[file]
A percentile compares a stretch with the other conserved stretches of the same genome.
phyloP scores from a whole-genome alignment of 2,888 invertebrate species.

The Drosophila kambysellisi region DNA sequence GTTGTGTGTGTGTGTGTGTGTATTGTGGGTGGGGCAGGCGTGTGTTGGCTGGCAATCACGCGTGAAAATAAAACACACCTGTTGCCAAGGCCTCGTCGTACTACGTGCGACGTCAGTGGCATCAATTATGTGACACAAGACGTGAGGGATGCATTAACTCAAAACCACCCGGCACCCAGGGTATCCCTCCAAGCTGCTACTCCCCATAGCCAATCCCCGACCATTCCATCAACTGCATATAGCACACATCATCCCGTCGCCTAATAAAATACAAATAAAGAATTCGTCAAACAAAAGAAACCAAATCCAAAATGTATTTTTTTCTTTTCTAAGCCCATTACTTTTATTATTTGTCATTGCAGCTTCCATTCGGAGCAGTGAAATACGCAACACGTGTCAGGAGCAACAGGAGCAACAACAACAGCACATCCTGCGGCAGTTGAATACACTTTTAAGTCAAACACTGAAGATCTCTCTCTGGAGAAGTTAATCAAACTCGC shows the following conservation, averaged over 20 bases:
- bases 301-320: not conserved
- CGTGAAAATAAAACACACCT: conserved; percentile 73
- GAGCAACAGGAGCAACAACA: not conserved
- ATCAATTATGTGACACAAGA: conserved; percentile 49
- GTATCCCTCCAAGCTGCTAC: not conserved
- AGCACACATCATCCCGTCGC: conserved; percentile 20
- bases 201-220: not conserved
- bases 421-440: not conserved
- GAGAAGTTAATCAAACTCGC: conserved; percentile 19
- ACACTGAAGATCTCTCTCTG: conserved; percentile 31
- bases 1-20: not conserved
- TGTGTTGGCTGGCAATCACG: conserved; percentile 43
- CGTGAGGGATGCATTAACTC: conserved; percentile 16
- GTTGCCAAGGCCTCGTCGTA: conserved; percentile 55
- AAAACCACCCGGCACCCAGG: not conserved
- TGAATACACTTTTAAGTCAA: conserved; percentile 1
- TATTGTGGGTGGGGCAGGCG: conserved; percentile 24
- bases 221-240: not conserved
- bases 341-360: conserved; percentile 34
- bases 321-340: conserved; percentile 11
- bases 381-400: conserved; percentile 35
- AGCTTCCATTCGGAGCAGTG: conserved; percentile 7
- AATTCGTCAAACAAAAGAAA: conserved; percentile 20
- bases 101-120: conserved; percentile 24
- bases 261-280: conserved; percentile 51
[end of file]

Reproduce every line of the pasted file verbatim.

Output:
A percentile compares a stretch with the other conserved stretches of the same genome.
phyloP scores from a whole-genome alignment of 2,888 invertebrate species.

The Drosophila kambysellisi region DNA sequence GTTGTGTGTGTGTGTGTGTGTATTGTGGGTGGGGCAGGCGTGTGTTGGCTGGCAATCACGCGTGAAAATAAAACACACCTGTTGCCAAGGCCTCGTCGTACTACGTGCGACGTCAGTGGCATCAATTATGTGACACAAGACGTGAGGGATGCATTAACTCAAAACCACCCGGCACCCAGGGTATCCCTCCAAGCTGCTACTCCCCATAGCCAATCCCCGACCATTCCATCAACTGCATATAGCACACATCATCCCGTCGCCTAATAAAATACAAATAAAGAATTCGTCAAACAAAAGAAACCAAATCCAAAATGTATTTTTTTCTTTTCTAAGCCCATTACTTTTATTATTTGTCATTGCAGCTTCCATTCGGAGCAGTGAAATACGCAACACGTGTCAGGAGCAACAGGAGCAACAACAACAGCACATCCTGCGGCAGTTGAATACACTTTTAAGTCAAACACTGAAGATCTCTCTCTGGAGAAGTTAATCAAACTCGC shows the following conservation, averaged over 20 bases:
- bases 301-320: not conserved
- CGTGAAAATAAAACACACCT: conserved; percentile 73
- GAGCAACAGGAGCAACAACA: not conserved
- ATCAATTATGTGACACAAGA: conserved; percentile 49
- GTATCCCTCCAAGCTGCTAC: not conserved
- AGCACACATCATCCCGTCGC: conserved; percentile 20
- bases 201-220: not conserved
- bases 421-440: not conserved
- GAGAAGTTAATCAAACTCGC: conserved; percentile 19
- ACACTGAAGATCTCTCTCTG: conserved; percentile 31
- bases 1-20: not conserved
- TGTGTTGGCTGGCAATCACG: conserved; percentile 43
- CGTGAGGGATGCATTAACTC: conserved; percentile 16
- GTTGCCAAGGCCTCGTCGTA: conserved; percentile 55
- AAAACCACCCGGCACCCAGG: not conserved
- TGAATACACTTTTAAGTCAA: conserved; percentile 1
- TATTGTGGGTGGGGCAGGCG: conserved; percentile 24
- bases 221-240: not conserved
- bases 341-360: conserved; percentile 34
- bases 321-340: conserved; percentile 11
- bases 381-400: conserved; percentile 35
- AGCTTCCATTCGGAGCAGTG: conserved; percentile 7
- AATTCGTCAAACAAAAGAAA: conserved; percentile 20
- bases 101-120: conserved; percentile 24
- bases 261-280: conserved; percentile 51